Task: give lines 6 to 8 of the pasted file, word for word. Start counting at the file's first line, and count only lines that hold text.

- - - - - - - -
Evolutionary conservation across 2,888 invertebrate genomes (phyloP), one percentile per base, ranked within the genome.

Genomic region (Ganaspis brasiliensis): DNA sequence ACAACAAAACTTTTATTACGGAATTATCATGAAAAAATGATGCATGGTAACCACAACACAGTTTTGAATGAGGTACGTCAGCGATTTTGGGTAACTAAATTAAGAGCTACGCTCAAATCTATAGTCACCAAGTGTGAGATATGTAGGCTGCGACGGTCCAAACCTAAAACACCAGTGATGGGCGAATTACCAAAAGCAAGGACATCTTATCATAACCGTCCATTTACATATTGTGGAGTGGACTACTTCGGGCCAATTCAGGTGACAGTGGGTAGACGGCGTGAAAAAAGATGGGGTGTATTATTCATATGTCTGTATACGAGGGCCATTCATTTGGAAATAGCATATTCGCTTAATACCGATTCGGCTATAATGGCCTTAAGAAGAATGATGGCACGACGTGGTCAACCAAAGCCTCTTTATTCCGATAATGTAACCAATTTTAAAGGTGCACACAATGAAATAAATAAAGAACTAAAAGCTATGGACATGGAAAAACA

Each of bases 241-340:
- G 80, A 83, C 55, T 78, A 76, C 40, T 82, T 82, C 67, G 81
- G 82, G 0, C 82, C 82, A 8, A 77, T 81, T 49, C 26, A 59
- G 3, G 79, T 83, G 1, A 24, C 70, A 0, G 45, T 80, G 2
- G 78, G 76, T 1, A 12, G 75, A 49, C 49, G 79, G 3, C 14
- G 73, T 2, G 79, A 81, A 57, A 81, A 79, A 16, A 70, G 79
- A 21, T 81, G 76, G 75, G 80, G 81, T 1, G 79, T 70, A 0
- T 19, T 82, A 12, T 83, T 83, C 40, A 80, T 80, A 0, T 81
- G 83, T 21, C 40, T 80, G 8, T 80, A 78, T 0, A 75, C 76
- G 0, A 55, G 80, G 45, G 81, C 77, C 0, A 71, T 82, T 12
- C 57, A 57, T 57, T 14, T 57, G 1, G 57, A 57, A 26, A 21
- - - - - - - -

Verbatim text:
- G 3, G 79, T 83, G 1, A 24, C 70, A 0, G 45, T 80, G 2
- G 78, G 76, T 1, A 12, G 75, A 49, C 49, G 79, G 3, C 14
- G 73, T 2, G 79, A 81, A 57, A 81, A 79, A 16, A 70, G 79